# decimal and numeric (Transact-SQL)

**APPLIES TO:** SQL Server Azure SQL Database Azure Synapse Analytics (SQL DW) Parallel Data Warehouse

Numeric data types that have fixed precision and scale. Decimal and numeric are synonyms and can be used interchangeably.

## Arguments

**decimal**[ **(***p*[ **,***s*] **)**] and **numeric**[ **(***p*[ **,***s*] **)**]

Fixed precision and scale numbers. When maximum precision is used, valid values are from - 10^38 +1 through 10^38 - 1. The ISO synonyms for **decimal** are **dec** and **dec(***p*, *s***)**. **numeric** is functionally identical to **decimal**.

p (precision)

The maximum total number of decimal digits to be stored. This number includes both the left and the right sides of the decimal point. The precision must be a value from 1 through the maximum precision of 38. The default precision is 18.

Note

Informatica only supports 16 significant digits, regardless of the precision and scale specified.

*s* (scale)

The number of decimal digits that are stored to the right of the decimal point. This number is subtracted from *p* to determine the maximum number of digits to the left of the decimal point. Scale must be a value from 0 through *p*, and can only be specified if precision is specified. The default scale is 0 and so 0 <= *s* <= *p*. Maximum storage sizes vary, based on the precision.

Precision | Storage bytes |
---|---|

1 - 9 | 5 |

10-19 | 9 |

20-28 | 13 |

29-38 | 17 |

Note

Informatica (connected through the SQL Server PDW Informatica Connector) only supports 16 significant digits, regardless of the precision and scale specified.

## Converting decimal and numeric data

For **decimal** and **numeric** data types, SQL Server considers each combination of precision and scale as a different data type. For example, **decimal(5,5)** and **decimal(5,0)** are considered different data types.

In Transact-SQL statements, a constant with a decimal point is automatically converted into a **numeric** data value, using the minimum precision and scale necessary. For example, the constant 12.345 is converted into a **numeric** value with a precision of 5 and a scale of 3.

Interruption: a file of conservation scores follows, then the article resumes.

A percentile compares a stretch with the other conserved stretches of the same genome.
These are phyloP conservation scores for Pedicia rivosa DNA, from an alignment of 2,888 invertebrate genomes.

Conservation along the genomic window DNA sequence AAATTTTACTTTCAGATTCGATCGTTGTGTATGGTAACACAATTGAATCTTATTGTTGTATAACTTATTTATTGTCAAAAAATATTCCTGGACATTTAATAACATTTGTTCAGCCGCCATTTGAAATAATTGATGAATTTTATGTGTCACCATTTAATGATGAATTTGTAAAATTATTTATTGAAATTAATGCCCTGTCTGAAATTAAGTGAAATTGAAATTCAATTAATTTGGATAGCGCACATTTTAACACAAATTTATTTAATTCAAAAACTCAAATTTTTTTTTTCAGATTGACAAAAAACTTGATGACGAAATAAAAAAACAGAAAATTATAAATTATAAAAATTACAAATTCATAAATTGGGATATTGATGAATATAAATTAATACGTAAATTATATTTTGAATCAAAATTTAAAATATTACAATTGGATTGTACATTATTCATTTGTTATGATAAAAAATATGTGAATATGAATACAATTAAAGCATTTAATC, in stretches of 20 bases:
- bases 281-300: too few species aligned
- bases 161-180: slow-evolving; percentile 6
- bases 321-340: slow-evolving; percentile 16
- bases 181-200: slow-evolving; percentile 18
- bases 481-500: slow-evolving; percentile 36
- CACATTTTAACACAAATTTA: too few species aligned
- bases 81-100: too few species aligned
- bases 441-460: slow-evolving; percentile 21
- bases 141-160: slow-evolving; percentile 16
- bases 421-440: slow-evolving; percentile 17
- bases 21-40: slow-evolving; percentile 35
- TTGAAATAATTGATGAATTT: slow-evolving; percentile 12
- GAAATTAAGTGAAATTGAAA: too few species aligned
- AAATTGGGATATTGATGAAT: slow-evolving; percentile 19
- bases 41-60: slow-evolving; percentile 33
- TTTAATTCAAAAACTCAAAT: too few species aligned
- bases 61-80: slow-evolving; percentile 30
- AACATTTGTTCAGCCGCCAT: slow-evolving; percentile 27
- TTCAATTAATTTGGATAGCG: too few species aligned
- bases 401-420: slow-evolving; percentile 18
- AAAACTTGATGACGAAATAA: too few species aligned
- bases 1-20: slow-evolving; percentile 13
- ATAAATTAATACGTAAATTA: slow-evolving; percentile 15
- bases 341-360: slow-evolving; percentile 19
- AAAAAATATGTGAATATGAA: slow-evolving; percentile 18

Converting from **decimal** or **numeric** to **float** or **real** can cause some loss of precision. Converting from **int**, **smallint**, **tinyint**, **float**, **real**, **money**, or **smallmoney** to either **decimal** or **numeric** can cause overflow.

By default, SQL Server uses rounding when converting a number to a **decimal** or **numeric** value with a lower precision and scale. Conversely, if the SET ARITHABORT option is ON, SQL Server raises an error when overflow occurs. Loss of only precision and scale isn't sufficient to raise an error.

Prior to SQL Server 2016 (13.x), conversion of **float** values to **decimal** or **numeric** is restricted to values of precision 17 digits only. Any **float** value less than 5E-18 (when set using either the scientific notation of 5E-18 or the decimal notation of 0.0000000000000000050000000000000005) rounds down to 0. This is no longer a restriction as of SQL Server 2016 (13.x).

## Examples

The following example creates a table using the **decimal** and **numeric** data types. Values are inserted into each column. The results are returned by using a SELECT statement.

```
CREATE TABLE dbo.MyTable
(
MyDecimalColumn decimal(5,2)
,MyNumericColumn numeric(10,5)
);
GO
INSERT INTO dbo.MyTable VALUES (123, 12345.12);
GO
SELECT MyDecimalColumn, MyNumericColumn
FROM dbo.MyTable;
```

Here is the result set.

```
MyDecimalColumn MyNumericColumn
--------------------------------------- ---------------------------------------
123.00 12345.12000
(1 row(s) affected)
```

## See also

ALTER TABLE (Transact-SQL)

CAST and CONVERT (Transact-SQL)

CREATE TABLE (Transact-SQL)

DECLARE @local_variable (Transact-SQL)

SET @local_variable (Transact-SQL)

sys.types (Transact-SQL)

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